With 16,000 farmers the length and breadth of Scotland, there’s a rich seam of talent in our country.
And it’s that seam Eilidh MacPherson tapped into to create her latest book, 300 Farmers of Scotland.
The editor of a bi-monthly magazine focusing on the farming industry, Eilidh used her contacts to get started on the book.
She personally knew around 80 farmers who are featured and word of mouth helped her discover even more who had stories to tell.
The compilation provides a glimpse of the innovation used by today’s farmers to ensure they not only survive but thrive.
Eilidh said: “I found it really interesting finding out what the farmers are doing differently these days – it was very enjoyable.
“The truth is I’ve only just scratched the surface as there are around 16,000 farmers in Scotland.
“However, I’ve already started on the second instalment and I’m hoping that will be ready in time for Christmas this year.”
300 Farmers of Scotland was released in December and won rave reviews.
And a number of farms in the central belt feature within its 280 glossy pages.
Covering 357,300 hectares and a farmland area of 250,292 hectares the central belt boasts 793 farms of 50 hectares or more.
There are 2519 farms and holdings, including 58 dairy farms, 285 specialist sheep, 237 specialist beef, 113 cereal, 48 specialist poultry and 261 mixed.
Understandably, therefore, it was no mean feat for Eilidh to select the pick of the crop for her book.
Among those featured in this first instalment are John Owen of Muirpark Farm, Carronbridge, Iain MacGillivray and Jacqui Pattinson from Wester Bowhouse, Polmont and the Braes of Burnshot in Blackness.
Each has their own story to tell about farming locally and how it has changed.
It would be fair to say that farming is in John Owen’s blood.
After graduating from Stirling University with an honours degree in ecology, he decided to return to the family farm at Muirpark.
He is now in partnership with his parents at the 1150 acre livestock property at Carronbridge, where cattle and sheep breeding units are to the fore.
With 140 Aberdeen Angus and Limousin cows and 850 Blackface and Blackface cross Texel ewes, John’s not got much spare time.
In the book he admits that his degree is now a “back-up” plan.
He added: “I would like some part time work in that field but time is scarce around here!”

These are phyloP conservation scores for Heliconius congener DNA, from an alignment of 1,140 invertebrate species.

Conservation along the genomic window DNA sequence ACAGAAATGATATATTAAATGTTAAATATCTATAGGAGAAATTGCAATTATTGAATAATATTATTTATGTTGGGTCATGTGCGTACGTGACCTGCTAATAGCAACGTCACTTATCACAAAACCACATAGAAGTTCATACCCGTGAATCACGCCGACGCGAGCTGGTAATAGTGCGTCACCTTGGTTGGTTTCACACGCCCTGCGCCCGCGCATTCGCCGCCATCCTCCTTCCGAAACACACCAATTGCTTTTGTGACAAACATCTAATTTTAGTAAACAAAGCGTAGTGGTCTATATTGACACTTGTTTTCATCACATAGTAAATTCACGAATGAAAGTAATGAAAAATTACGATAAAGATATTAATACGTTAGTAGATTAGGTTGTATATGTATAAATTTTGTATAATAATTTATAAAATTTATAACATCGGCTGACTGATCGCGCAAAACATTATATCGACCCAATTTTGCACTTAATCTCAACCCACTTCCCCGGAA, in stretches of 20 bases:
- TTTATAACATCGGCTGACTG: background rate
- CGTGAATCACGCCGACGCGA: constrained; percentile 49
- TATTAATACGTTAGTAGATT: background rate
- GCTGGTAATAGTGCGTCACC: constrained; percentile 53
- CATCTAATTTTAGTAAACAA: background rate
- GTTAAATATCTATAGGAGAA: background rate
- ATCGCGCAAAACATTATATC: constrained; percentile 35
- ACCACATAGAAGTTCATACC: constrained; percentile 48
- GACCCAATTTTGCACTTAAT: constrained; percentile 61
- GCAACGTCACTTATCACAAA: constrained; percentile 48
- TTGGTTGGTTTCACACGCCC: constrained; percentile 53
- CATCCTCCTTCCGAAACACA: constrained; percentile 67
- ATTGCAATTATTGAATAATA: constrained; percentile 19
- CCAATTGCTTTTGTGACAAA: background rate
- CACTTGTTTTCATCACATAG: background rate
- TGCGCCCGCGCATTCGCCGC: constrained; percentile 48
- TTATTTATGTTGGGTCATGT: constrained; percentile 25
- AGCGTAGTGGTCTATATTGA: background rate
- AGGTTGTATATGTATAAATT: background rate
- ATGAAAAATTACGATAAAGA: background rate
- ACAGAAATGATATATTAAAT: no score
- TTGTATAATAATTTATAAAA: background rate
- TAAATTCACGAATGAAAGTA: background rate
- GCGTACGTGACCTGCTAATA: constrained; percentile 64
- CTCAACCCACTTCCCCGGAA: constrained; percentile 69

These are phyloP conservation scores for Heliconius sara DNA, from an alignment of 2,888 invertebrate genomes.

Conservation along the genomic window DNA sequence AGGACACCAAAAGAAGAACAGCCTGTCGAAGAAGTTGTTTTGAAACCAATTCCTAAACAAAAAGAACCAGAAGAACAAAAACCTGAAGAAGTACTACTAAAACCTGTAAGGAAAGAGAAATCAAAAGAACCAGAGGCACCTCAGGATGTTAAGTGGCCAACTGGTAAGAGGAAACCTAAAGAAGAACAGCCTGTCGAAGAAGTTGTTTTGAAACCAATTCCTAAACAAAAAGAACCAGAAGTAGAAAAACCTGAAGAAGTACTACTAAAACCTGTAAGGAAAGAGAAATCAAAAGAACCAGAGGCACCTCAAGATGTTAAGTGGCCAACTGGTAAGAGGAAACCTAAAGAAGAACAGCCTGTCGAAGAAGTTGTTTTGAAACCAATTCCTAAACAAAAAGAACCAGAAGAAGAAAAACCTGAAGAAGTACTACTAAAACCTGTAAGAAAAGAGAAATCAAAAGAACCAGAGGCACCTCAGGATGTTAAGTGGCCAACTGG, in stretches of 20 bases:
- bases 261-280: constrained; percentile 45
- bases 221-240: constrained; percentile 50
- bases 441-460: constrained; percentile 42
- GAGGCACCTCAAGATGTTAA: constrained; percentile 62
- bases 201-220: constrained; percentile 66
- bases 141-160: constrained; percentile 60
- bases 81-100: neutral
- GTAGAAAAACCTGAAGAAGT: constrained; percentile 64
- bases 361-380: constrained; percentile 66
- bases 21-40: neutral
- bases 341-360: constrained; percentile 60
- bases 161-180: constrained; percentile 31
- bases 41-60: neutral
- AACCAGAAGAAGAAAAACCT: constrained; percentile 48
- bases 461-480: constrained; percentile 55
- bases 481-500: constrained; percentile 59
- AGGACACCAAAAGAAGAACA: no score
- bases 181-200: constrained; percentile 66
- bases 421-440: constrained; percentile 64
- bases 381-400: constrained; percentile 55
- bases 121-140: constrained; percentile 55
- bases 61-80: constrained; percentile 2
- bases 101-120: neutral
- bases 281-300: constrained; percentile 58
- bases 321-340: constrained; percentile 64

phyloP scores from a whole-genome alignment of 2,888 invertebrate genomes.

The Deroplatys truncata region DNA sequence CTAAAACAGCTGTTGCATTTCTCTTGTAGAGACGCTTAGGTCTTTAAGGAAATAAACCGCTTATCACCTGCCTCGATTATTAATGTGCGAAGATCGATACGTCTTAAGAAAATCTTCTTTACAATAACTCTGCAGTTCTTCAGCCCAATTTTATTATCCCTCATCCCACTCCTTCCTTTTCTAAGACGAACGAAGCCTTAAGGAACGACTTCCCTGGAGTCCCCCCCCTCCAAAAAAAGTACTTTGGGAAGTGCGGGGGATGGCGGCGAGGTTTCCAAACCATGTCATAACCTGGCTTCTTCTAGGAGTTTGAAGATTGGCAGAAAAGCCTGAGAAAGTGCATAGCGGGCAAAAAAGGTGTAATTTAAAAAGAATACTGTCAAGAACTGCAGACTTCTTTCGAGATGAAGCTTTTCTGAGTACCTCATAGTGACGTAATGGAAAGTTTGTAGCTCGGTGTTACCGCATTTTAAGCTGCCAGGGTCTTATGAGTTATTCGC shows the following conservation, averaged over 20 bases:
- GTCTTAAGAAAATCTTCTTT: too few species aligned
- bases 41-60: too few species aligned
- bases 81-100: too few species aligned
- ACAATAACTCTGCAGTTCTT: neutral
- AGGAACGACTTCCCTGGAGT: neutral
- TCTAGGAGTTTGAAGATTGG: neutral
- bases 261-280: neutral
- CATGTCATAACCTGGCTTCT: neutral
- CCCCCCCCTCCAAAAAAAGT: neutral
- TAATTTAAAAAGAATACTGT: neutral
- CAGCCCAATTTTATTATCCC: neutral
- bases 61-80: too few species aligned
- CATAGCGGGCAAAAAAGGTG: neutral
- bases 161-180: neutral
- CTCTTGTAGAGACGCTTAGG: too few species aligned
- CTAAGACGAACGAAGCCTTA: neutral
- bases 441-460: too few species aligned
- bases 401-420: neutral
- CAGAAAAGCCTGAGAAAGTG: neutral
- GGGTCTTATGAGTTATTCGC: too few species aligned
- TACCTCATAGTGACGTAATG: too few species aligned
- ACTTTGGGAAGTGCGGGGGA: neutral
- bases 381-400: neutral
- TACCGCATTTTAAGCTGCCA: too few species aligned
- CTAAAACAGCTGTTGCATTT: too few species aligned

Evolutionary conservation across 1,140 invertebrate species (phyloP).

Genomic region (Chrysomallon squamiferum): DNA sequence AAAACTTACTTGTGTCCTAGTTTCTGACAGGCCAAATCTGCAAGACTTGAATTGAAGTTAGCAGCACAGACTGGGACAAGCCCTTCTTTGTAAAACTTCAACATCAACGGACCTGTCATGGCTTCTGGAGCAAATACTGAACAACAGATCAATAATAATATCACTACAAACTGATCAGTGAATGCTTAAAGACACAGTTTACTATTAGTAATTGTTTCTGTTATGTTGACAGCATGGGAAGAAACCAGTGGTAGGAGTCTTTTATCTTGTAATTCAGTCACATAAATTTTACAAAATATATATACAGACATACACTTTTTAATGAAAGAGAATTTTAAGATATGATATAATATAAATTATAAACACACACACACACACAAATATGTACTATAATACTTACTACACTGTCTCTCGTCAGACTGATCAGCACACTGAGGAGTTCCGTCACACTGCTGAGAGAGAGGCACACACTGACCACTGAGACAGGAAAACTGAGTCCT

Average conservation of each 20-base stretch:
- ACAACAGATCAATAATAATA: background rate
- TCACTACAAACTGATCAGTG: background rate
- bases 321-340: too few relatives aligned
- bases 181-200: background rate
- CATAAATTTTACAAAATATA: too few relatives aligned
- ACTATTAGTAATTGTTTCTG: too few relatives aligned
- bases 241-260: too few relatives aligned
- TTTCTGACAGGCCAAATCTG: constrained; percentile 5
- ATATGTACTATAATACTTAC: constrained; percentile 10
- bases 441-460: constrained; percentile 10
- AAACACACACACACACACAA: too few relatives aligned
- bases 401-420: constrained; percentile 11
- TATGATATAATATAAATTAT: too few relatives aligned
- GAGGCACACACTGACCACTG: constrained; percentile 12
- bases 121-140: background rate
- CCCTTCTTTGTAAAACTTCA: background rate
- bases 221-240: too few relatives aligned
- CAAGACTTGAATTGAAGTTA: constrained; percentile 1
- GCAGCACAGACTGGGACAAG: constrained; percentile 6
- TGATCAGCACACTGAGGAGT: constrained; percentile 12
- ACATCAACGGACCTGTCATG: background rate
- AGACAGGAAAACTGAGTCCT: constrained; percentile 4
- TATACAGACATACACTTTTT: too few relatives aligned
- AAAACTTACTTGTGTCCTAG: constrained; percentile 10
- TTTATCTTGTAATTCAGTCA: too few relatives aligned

Little wonder, really, as the Owens also run a roadside verge cutting business, with BEAR contracts in Stirling and East Ayrshire.
Time is also precious at the well-positioned Wester Bowhouse Farm in Polmont, which is run by Iain MacGillivray and Jacqui Pattinson.
For as well as looking after 1000 sheep, the couple also run a very successful farm steading guesthouse.
Opened in 2006, thanks to a 50 per cent farm business development scheme grant, within weeks Lismore House had secured a four star grading from VisitScotland.
While Jacqui ensures guests feel welcome, Iain acts as porter as well as tending to the sheep and operating a cattle scanning service across the country.
It’s no less frenetic at Burnshot Farm in Blackness which is renowned for its quality-finished Aberdeen Angus cattle.
Robin Braes and his uncle William purchase Angus bullocks, aged over 12 months, from markets all over central Scotland.
William explains the process in the book.
He said: “We buy in from trusted sources; some of the farms we have dealt with for generations.
“If the cattle are right and finish well, we will go back and attempt to buy more – but they are getting harder and harder to find.”
Around 95 per cent of the Braes finished cattle go to Scotbeef.
William said: “We also have private butchers who like certain weights of cattle.”
The Braes have been dealing with one butcher shop since 1928 and quite a few also visit Burnshot – as they like to see what the cattle look like on the hoof.
“That is the benefit of dealing direct with the butchers – it makes them comfortable to see what they are buying,” added William.
300 Farmers of Scotland by Eilidh MacPherson is available from local outlets now, priced £25.
Eilidh speaks from experience
Eilidh MacPherson combines hill sheep farming at Marbrack – between Ayr and Castle Douglas – with her husband Richard Nixon.
Together they farm 2500 acres carrying 1200 Blackface sheep.
Eilidh is also editor of a now bi-monthly publication, Farming Country magazine, which was known as farmingscotland.com when it was free.
Her last book From Thistle to Fern, which was published a decade ago, featured Scots who had emigrated to New Zealand and set up the High Country Sheep Stations.
Eilidh is a hill sheep and beef farmers’ daughter from the Isle of Skye and headed off overseas once she graduated from Edinburgh in agriculture.
She spent six seasons as a professional sheep shearer, employing Kiwis on Skye, then headed to the Antipodes for the winter.
She managed a lamb group, worked for Scotch Quality Beef and Lamb and then as an independent livestock buyer.
While in New Zealand, Eilidh wrote full time for the New Zealand Farmer for a couple of years – covering Southland and South Otago.
She also freelanced for a number of other titles including High Country Herald, Shearing Magazine, Southland Times and the Otago Southland Farmer.
Farmingscotland.com magazine was launched in September 2003, on her return from overseas – a free monthly title.
It changed its name to Farming Country in 2012 so it could be sold in newsagents and shops across Scotland, Northern England and Northern Ireland.
300 Farmers of Scotland is available now from local outlets, priced £25. Follow Eilidh on Facebook at farmingscotland.com or Twitter @farmingscotland.